Neil Tambe

I'm a Detroiter who happens to enjoy writing, national parks, orange juice, the performing arts, and fanciful socks. More than anything though, I aspire to be a good husband, father, and citizen.

Temperature Check: A Marriage Tool

I often look forward to Erik’s annual e-mail. One year, several years ago, he asked a question about relationships. I wrote him this letter. It’s a tool Robyn and I learned about from our wonderful friends Jeff and Laura. It’s something we’re religious about and it’s worked for us. We’ve missed our weekly temperature check less than 5 times in our whole relationship, I’d estimate.

Hope it’s helpful to you.

June 12, 2014

Robyn and I set aside time every week to talk about our relationship. We setup a structure, called temperature check, that we modified from some great friends of ours - they are married and have a kid. It's worked well for them. This check-in happens every week on Sunday...it's something we have committed to. You don't have to do it weekly, that's just the pace that works for us.

Anyway, we take turns sharing on each of the following topics, in this order. We also alternate who speaks first for each topic on a weekly basis:

1 - Appreciations: We talk about what we've been appreciating about the other recently. These could be small (e.g., I appreciate that you swept the floor) or large (e.g., I appreciate that you stayed up with me all night when my family's dog was sick). We always use "I messages"..."I appreciated it when you..."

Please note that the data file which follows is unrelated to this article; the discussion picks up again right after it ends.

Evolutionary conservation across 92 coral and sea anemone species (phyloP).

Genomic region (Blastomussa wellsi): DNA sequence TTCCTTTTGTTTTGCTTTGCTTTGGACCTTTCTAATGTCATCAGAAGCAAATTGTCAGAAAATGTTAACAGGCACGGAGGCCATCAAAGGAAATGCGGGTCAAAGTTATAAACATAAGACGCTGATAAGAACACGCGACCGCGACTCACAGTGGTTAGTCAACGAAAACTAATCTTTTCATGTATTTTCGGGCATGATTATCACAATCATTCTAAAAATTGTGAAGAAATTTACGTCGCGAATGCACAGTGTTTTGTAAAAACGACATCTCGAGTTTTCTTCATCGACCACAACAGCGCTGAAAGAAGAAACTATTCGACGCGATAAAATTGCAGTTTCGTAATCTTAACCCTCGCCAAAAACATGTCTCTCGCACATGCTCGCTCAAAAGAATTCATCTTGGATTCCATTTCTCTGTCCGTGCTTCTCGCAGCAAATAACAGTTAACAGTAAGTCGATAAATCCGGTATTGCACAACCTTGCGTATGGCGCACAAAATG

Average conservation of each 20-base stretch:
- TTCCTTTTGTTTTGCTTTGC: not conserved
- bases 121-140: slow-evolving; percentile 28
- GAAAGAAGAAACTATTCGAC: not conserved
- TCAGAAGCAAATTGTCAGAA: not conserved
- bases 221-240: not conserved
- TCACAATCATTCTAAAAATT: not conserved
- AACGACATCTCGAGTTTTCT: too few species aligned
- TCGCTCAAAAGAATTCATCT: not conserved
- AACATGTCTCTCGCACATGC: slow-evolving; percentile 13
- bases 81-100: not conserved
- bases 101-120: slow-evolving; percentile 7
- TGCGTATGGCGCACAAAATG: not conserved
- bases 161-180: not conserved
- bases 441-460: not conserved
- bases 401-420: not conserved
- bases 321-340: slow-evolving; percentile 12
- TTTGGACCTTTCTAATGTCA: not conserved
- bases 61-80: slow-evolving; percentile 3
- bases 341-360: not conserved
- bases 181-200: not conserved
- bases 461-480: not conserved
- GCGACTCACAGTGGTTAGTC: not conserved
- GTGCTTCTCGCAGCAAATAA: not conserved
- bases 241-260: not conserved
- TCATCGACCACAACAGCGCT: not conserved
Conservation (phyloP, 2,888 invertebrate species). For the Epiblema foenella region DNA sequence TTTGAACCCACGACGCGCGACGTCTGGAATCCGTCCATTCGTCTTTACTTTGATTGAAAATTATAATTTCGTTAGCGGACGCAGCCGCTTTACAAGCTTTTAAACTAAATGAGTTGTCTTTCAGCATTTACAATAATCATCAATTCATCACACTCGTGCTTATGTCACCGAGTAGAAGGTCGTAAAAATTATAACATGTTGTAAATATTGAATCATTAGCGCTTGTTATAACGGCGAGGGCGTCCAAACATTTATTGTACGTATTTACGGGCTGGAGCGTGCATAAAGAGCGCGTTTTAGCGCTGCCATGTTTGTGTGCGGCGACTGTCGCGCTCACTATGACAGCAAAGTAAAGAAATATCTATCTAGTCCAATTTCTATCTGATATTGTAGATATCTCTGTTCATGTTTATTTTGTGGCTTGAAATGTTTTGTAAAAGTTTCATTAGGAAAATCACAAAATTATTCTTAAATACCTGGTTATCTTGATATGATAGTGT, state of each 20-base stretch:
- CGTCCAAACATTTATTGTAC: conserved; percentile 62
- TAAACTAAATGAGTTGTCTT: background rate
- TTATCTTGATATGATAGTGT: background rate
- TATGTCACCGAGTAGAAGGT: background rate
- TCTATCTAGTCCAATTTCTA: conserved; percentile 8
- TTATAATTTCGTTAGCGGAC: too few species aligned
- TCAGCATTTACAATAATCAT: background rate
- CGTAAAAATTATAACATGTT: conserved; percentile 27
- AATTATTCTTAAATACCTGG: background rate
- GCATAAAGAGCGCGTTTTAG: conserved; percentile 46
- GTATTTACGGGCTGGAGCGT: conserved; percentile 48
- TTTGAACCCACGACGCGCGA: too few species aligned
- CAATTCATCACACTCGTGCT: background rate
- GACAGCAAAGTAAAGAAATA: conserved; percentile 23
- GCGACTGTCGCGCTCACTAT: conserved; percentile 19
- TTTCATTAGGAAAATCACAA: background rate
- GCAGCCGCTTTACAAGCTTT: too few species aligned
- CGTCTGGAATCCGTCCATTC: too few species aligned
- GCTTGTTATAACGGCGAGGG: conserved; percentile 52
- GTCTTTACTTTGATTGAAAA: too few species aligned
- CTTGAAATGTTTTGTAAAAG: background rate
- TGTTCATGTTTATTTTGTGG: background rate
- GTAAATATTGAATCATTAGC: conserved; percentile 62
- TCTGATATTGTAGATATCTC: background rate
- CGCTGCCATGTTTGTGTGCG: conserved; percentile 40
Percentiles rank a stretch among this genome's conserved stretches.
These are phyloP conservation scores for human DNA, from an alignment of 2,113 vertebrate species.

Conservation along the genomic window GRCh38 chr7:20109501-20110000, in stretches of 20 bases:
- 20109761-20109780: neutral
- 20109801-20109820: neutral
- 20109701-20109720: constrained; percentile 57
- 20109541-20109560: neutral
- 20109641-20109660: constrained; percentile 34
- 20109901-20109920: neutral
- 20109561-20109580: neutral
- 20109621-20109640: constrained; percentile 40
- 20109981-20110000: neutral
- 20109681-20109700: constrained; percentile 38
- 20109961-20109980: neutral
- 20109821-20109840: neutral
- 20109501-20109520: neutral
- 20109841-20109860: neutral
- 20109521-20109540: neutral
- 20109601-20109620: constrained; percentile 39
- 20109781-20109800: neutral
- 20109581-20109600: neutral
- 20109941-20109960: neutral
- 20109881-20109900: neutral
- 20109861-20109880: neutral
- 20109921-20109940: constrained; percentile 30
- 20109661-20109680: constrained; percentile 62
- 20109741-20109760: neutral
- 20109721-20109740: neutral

2 - Issues: We talk about issues that we're having. It could be a self-issue (e.g., I'm having a hard time staying up so late), an issue about the other (e.g., I'm worried about how stressed you are at work), or mutual (e.g., I think we're not spending enough time with our families). Or it could be anything else. The key is, these issue can't be humongous. When we have bigger issues we say, I have this issue, let's set a time to talk about it. Temperature check is not designed for huge conversations, it's a check-in. Hopefully if you bring up small issues early, you have fewer big blow-ups.

3 - Requests for Change: We talk about small requests for the others. Keyword - small. (e.g., could you please not use metal utensils on teflon pans) That example is smaller than our average, but you get the idea.

4 - Other stuff: It's often easy to forget that your partner has his / her own stuff going on that affects them. We take the end of temperature check to catch up on all the news from other spheres of life outside our relationships. Work, family, ideas we have, societal issues we're thinking about, books we're reading, friend news...whatever. It's nice to know this stuff because it contextualizes where your partner is coming from and what external factors are affecting your relationships

5 - Logistics: Finally, we discuss logistics for the week. Different meetings, social plans we have, grocery lists, whatever. It makes sure we have time to spend with each other and we both have the right expectations about the other's activity and stress levels. It's a chore, but it prevents us from squabbling about little stuff.

A note: Remember about all this, it's really important to create a safe environment to have this discussion. Listen actively, don't allow distractions, commit to it every week, and empathize with the other person. Temperature check is useless if it's not a completely open and safe forum.

Hope this helps!